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An unexpected call jumpstarted Gophers head coach P.J.

Fleck’s career

(originally posted on

by: Daniel House

When former Ohio State head coach Jim Tressel answered his phone in 2002, he didn’t think
the conversation would help shape another person’s life.

Northern Illinois assistant Mike Sabock was a former teammate of Tressel’s at Baldwin Wallace
college in the 1970s. Sabock called to mention a Northern Illinois wide receiver he should keep
on his radar for a graduate assistant position. P.J. Fleck, a 5-foot-10 junior from Sugar Grove,
Illinois, was just a little bit different from everyone else.

“I remember [Sabock] getting a hold of me when P.J. was a junior and saying, ‘hey, this kid is
going to be a great coach some day. You’ve gotta keep an eye on him for a graduate assistant,’”
Jim Tressel said.

A short time later, Sabock was persistent and called Tressel during Fleck’s senior season. He
didn’t want the Ohio State head coach to forget about him. Following his final year at Northern
Illinois, Fleck signed with the San Francisco 49ers and played two seasons in the NFL. After his
professional football career ended in 2005, the stars aligned for Fleck to work with Jim Tressel
at Ohio State.

“We recalled that Mike Sabock had been persistent about him. [Sabock] said, ‘don’t forget about
P.J., he’s going to be an extraordinary coach.’ So the timing hit right,” Tressel said. “I remember
when he arrived here. he hit the ground running. He was non-stop and connected immediately
with the players. He did whatever the coaches needed done. He was constantly asking
questions and searching for answers.”

Fleck spent seven months working as a graduate assistant for the Buckeyes. He helped with a
variety of tasks and was in charge of making sure each coach had what they needed to be
successful. Whether it was assisting a coach on the field, or bringing Tressel and the staff
Raising Cane’s, Fleck was ready to provide a helping hand.
"I picked up Raising Cane’s for Jim Tressel every day. That was one of my jobs. I poured coffee
for Luke Fickell,” Fleck said during Big Ten Media Day in 2017. “I had to do what I was asked to
do and that was OK. Even though you might be at the bottom, how are you leading people
around you?”

Tressel recalled Fleck’s chicken runs, but disputed the frequency of those trips.

“I don’t know if I had Raising Cane’s every day, now c’mon,” Tressel laughed. “He’s probably
embellishing that a little bit. We had a Raising Cane’s about two blocks away. We worked long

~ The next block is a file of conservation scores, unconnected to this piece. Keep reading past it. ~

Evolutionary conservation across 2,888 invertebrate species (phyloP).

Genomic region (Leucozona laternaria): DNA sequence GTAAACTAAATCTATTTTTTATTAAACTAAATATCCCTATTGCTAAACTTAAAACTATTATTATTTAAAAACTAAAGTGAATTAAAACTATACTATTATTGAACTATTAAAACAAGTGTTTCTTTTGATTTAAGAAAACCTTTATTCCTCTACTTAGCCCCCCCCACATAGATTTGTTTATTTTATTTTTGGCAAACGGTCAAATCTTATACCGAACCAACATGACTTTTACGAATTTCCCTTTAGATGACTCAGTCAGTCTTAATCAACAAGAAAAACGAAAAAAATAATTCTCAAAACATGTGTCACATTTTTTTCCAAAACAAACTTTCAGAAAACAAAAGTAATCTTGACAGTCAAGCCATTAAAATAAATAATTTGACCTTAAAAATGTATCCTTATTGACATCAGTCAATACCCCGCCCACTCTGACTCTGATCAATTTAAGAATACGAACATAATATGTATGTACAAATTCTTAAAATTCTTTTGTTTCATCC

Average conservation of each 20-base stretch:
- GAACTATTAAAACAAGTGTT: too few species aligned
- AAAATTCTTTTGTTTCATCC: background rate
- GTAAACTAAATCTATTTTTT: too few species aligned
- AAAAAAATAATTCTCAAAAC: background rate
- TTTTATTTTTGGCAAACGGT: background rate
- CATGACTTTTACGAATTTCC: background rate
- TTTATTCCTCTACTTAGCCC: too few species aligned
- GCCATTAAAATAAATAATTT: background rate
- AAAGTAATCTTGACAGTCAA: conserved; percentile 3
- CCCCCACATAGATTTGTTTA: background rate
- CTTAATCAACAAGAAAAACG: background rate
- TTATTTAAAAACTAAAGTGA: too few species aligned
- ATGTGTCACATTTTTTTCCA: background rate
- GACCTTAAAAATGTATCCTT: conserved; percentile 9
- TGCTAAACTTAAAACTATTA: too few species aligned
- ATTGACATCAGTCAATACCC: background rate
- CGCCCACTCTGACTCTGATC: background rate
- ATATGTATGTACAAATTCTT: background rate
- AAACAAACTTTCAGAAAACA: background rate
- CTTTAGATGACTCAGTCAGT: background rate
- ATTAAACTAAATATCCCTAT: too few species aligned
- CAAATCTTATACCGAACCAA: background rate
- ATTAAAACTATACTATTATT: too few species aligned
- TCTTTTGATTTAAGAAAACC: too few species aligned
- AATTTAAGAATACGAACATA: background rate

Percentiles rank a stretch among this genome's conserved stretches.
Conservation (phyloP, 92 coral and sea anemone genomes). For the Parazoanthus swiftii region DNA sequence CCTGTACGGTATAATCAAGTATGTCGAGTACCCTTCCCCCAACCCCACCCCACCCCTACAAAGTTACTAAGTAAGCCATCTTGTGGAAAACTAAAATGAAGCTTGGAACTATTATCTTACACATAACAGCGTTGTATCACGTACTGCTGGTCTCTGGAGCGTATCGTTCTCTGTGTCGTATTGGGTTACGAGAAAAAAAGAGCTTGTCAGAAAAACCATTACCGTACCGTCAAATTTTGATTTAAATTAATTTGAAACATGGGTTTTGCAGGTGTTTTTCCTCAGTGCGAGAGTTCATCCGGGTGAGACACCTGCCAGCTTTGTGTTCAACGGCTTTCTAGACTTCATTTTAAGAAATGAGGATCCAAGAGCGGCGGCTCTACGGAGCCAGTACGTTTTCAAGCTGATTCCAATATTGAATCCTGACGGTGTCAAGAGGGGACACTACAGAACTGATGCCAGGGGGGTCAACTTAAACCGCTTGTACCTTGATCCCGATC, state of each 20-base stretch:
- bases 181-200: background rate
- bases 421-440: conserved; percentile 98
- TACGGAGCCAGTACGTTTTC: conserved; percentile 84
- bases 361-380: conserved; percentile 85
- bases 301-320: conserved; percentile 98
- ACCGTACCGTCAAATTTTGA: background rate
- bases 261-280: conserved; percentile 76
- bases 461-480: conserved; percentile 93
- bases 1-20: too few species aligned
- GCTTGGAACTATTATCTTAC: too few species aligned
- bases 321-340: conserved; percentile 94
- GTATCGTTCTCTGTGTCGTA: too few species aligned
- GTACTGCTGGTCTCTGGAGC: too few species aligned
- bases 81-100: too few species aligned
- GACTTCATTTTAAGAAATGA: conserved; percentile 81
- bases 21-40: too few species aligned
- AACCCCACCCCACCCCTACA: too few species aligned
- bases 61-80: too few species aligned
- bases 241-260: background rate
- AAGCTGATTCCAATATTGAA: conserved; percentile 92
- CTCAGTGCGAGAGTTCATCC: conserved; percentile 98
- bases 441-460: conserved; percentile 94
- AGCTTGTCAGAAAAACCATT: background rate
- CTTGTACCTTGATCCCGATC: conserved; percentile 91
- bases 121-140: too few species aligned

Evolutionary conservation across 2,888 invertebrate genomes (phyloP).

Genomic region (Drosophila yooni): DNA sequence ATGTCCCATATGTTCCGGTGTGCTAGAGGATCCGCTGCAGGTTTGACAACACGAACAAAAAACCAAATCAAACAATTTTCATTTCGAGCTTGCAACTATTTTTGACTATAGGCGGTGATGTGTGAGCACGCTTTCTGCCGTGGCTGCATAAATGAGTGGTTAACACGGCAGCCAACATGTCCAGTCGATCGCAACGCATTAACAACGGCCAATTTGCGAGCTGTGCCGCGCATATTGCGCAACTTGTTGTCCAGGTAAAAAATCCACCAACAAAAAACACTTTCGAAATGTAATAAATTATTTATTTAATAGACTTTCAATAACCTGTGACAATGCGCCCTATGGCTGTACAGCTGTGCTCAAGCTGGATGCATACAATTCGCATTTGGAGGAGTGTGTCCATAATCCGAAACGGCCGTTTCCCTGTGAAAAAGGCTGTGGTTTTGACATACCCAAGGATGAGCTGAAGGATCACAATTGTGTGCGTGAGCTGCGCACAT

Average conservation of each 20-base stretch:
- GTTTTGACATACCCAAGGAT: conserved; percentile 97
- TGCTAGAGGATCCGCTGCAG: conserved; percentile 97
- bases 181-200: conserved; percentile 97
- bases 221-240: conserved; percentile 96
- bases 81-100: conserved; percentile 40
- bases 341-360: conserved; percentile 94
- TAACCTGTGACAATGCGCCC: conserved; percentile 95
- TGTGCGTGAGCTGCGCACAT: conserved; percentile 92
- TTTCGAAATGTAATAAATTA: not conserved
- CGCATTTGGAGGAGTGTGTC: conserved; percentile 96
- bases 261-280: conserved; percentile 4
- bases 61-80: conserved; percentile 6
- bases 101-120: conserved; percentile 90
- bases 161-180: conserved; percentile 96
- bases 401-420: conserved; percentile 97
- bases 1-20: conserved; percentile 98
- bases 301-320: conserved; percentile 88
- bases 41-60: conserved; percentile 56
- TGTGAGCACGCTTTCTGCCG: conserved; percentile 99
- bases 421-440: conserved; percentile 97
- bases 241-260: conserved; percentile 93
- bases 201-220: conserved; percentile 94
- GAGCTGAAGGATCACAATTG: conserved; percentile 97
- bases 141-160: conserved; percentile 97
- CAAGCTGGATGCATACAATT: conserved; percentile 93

hours and hard, so when we wanted to get a bite to eat, it had to be quick.”

Between Raising Cane’s and coffee runs, Fleck learned the nuances of every offensive position.
He sat in meetings, helped with the scout team and asked questions. Fleck spent time with
former Buckeyes’ wide receivers coach Darrell Hazell and soaked up all of the information he

“[Fleck] had tremendous energy. He was always willing to do and wanted to do extra to improve
as a coach. As a young guy that was coming up in the profession, he had that drive,” Darrell
Hazell said. “We sat down many times and had discussions about many things in the receiver
world and he was always willing to learn. He was a sponge and continued to improve.”
During his time with the Buckeyes, Fleck frequently had discussions with Jim Tressel about his
goals in the profession. The national champion head coach clearly remembered an office visit
where he and Fleck discussed his future in the industry. P.J. told Tressel he had the goal of
becoming a high-profile college football coach by the time he was 35 years old.

“I remember talking to him [and telling him], what’s important is today. Focus on this moment.
We need to have those goals in our sight, but what’s important is today. Not that I ever had to
worry about him being focused on anything because he was full speed. I could just see him lock
in to winning every day,” Tressel said. “It was fun to watch a young person seek advice, seek
knowledge, seek experiences and then apply them. He would go out on the field and he’d be
running around as fast as the players.”

Tressel said Fleck’s study habits and work ethic work were apparent during his time at Ohio
State. The young graduate assistant was always looking to improve. Tressel explained it’s not